Care of Stringed Instruments
There are specific instructions when caring for a stringed instrument. If parents and students are unaware of this basic knowledge, results may be disastrous.Cleaning
1. Always dust off instruments and the wood stick of the bow with a clean, dry cloth after playing. (Suggestions: a soft flannel cloth, a handy wipe, a handkerchief). The cloth should not have previously been exposed to chemicals or polishes of any kind.
2. Strings and the fingerboard may be cleaned by the teacher only using rubbing alcohol on a cotton ball. DO NOT SATURATE THE COTTON BALL. Use alcohol sparingly and rub the strings and fingerboard gently. Do not allow spillage on the wood.
3. Polish the instruments no more than a couple of times per year. The only polish to use is STRING INSTRUMENT POLISH which can only be purchased at a music shop. Polish using the cream sparingly and rub off all polish from wood. Do not use any kind of furniture polish.
4. Do not polish the wood stick of the bow. It will destroy the bow.
1. When putting a violin/viola in the case, remove the shoulder pad (sponge) and pack separately.
2. When unpacking and packing a cello or bass in a soft case, remember to remove the bow first when unpacking and return the bow to the case last when packing up. This will avoid breakage of the bow.
3. Do not store a stringed instrument in a hot, cold or humid room.
(such as a garage, trunk of a car, basement or hot attic) Store in the living quarters of the house. Do not hang instrument from stand.
4. Cellos and basses are to be stored on their side on the floor. Do not stand them upright in a corner or leaning against a wall.
1. The bow has a screw that adjusts the tension of the hairs. The rule is "Left - Loose and Right - Tight". In other words, tighten the screw three turns to the right to play and loosen the screw three turns to the left when storing bow. Using the pencil (for violins and violas), and the dowel (for cellos and string basses), as a measuring tool for tightening the bow, works very well.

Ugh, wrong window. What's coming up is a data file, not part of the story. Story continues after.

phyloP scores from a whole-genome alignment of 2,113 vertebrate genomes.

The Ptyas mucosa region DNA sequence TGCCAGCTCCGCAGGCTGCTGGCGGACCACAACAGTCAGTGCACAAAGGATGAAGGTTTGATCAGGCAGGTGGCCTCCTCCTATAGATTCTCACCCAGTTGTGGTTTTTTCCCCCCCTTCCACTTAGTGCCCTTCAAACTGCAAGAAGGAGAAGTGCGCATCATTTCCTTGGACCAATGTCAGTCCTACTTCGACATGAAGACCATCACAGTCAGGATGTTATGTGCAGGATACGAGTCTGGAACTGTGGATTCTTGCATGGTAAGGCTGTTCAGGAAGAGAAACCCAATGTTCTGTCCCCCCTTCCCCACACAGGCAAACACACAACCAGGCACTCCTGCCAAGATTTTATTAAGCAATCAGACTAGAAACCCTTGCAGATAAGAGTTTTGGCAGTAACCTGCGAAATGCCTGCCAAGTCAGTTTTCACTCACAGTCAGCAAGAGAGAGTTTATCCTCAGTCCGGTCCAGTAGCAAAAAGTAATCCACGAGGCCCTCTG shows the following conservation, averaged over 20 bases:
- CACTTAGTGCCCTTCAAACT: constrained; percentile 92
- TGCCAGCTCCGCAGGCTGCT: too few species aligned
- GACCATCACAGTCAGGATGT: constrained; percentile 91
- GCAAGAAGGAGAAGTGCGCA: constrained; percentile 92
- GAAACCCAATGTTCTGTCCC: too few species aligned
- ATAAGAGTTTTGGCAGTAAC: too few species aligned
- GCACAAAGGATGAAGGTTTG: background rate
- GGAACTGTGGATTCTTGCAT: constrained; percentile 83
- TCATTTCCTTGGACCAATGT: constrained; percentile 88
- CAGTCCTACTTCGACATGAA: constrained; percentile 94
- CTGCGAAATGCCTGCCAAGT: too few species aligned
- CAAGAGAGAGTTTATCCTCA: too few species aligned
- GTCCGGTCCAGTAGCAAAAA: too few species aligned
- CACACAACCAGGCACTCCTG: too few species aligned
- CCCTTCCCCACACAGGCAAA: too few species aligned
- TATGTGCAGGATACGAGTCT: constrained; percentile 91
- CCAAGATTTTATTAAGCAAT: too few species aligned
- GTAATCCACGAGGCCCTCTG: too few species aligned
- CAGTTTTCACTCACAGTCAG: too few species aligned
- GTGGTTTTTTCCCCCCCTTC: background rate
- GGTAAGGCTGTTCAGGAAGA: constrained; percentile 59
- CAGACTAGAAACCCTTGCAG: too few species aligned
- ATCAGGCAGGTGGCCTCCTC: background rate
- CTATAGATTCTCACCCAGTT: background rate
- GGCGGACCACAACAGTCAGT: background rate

2. Do not absolutely touch the hairs of the bow with your hands. Invisible oils from the fingers will coat the hairs making it impossible for the rosin to adhere to the hair. Eventually, the bow will not make a sound when drawn across the string.
3. The bow is fragile, so treat it with delicacy.
1. Rosin is very fragile. If dropped on the floor, it will most likely shatter. For this reason, the rosin should always be kept in it's storage box, and placed in the case when not being used.
2. The bow hair should be rosined each time the student plays. This should be done after the hair is tightened. Usually, five to ten strokes will suffice.
1. THE BRIDGE IS NOT GLUED TO THE INSTRUMENT. Therefore, do not touch the bridge. The bridge must be protected at all times.
2. It is suggested to cover the bridge area with a thin cloth when packed in the case.
3. When removing a cello or bass from a soft case, the student must learn to protect the bridge as the instrument is removed.
4. The bridge should be checked by the teacher when tuning. The bridge should lean slightly toward the tail piece, not the fingerboard.
Holding the Instrument in Rest Position
All Stringed instruments should be held by the fingerboard and nothing else including the pegs, bridge, scroll, main body or chin rest.
1. Do not allow elementary students to tune their own instruments by the pegs, without the direct supervision of the teacher! The strings will break, if the instrument is not tuned properly! Parents who are not experienced in tuning, should seek advice from the music teacher before touching the instrument.
2. When tuning, hold the instrument with the bridge facing you. Turn the pegs downward slightly to loosen the peg before raising the pitch of the string.
3. As you tune upward, push the peg inward as you move upward.
4. If a peg does not hold, apply peg compound to the peg. See a luthier for purchase and instructions.
5. Try to use fine tuners as much as possible. This will save valuable time.
6. Make sure you periodically check the bottom of the fine tuner. If you repeatedly turn the screw in one direction from week to week, eventually the screw will dig into the wood of the body.
The chin rest may loosen. The music teacher can easily tighten the chin rest with a special tool.
If you open a case and find an instrument completely apart, chances are the tail gut snapped or wore out. With the correct replacement part, the music teacher can make this repair. Tail Guts are now made out of plastic with adjustable screws. They are very easy to set.